The authorities are reportedly making final touches to their three-month screening process to grant licenses as part of the push to foster big investment banks. Investment banks in excess of 4 trillion won ($3.5 billion) in equity capital will be eligible for short-term corporate lending, such as by commercial paper issuance.
However, some experts claimed short-term debt instruments might “add pressure on the firms’ financial leverage.”
Ahn Na-young, a chief researcher at Korea Ratings, wrote in a report on Sept. 26 that the firms would mainly buy corporate bonds and finance real estate projects, considered relatively high-risk, with the fresh capital.
“The high-risk investment would increase at a fast rate, outpacing that of revenue, (after the start of the business),” Ahn wrote. “(This) will put pressure on the firms’ credit level in the short and mid-term.”
Local securities firms have been increasingly turning to IB businesses for years as their revenue from stock brokerage commission fees gradually declined.
The new short-term financing business will trigger a “paradigm shift” in the Korean market, Ahn added.
The Financial Services Commission has said it strengthened measures on the large equity firms’ capital stability, citing a new regulation on the minimum proportion of liquid assets to debt and an increase in the allowance for uncollectible debts to the level of commercial banks.
Moreover, the volume of large equity firms’ working capital far outweighs that of liabilities, Song Byung-kwan, an official at the FSC, told The Korea Herald, calling it “a buffer.” The FSC also required the firms to set up an internal system to control the risk, he added.
Securities firms awaiting FSC approval say new business will diversify the channel for capital inflow.
“Previously a securities firm conducted IB business such as mergers and acquisitions within limited capital and leverage,” an industry source told The Korea Herald.
Financial authorities have been seeking to nurture homegrown giant investment banks by helping local securities firms broaden their activities.
To allow financial institutions with capital worth more than 4 trillion won to offer underwriting services to corporates, the FSC revised in May enforcement decrees of the Financial Investment Services and Capital Markets Act and their regulations on financial investment business.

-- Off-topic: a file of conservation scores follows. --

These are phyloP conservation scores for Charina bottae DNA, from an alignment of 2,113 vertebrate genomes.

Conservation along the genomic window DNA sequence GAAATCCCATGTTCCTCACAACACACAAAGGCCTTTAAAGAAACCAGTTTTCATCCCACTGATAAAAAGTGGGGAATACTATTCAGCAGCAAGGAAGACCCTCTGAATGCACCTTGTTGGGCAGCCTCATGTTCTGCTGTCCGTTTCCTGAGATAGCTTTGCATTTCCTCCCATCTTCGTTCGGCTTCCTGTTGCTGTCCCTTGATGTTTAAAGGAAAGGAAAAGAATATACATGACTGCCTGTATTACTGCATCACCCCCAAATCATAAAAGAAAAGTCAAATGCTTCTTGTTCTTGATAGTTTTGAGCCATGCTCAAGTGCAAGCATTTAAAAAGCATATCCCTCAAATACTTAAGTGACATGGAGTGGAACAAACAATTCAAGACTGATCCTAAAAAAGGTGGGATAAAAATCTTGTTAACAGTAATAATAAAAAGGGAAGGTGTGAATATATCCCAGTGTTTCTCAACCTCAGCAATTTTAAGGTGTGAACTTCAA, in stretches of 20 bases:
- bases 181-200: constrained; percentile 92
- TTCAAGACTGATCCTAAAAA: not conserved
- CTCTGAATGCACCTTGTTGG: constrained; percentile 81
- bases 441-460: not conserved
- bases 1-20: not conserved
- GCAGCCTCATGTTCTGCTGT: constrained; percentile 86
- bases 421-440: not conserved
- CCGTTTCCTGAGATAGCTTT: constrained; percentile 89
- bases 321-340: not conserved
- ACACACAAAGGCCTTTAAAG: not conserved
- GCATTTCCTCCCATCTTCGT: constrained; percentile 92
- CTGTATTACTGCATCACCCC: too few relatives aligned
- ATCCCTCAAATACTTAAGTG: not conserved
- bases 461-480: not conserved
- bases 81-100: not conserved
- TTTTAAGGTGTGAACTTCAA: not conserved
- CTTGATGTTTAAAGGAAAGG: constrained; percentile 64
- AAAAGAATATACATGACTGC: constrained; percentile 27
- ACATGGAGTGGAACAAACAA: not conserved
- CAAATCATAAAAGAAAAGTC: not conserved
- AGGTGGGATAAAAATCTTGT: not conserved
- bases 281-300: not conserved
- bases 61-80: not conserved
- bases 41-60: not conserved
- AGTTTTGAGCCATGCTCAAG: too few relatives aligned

In the beginning, five firms had applied for the certification, including Samsung Securities, the fourth-largest in net equity.
Samsung failed to meet the eligibility, as its largest shareholder Samsung Life Insurance stood in the way.
Holding a 29.4 percent stake in Samsung Securities, Samsung Life Insurance is 0.06 percent owned by Lee Jae-yong, vice chairman of Samsung Electronics, who has been on trial for bribery, resulting in the financial authorities’ decision to halt the process for Samsung Securities’ approval on Aug. 7. Lee was sentenced to five years in prison later in August. The insurer was also slapped with disciplinary measures in March on unpaid suicide benefits.
The other four firms have been pushing due process to gain the FSC’s approval. Mirae Asset Daewoo and Korea Investment & Securities have created a new team dedicated to short-term bonds, while in NH Investment & Securities and KB Securities the existing department dealing with investment banking business will take charge of the underwriting services.
Local securities firms with net assets of over 8 trillion won are allowed to deal with investment management accounts, but none of the securities firms in Korea meet the criteria.
Mirae Asset Daewoo had the largest net equity, 7.15 trillion won as of the second quarter, while the fifth-largest Korea Investment & Securities held 4.22 trillion won, just over the criteria for the short-term bond business.
This came after the nation’s top financial regulatory body in 2013 granted securities firms with capital of over 3 trillion won permission to extend credit to corporations in a bid to encourage mergers and acquisitions.
By Son Ji-hyoung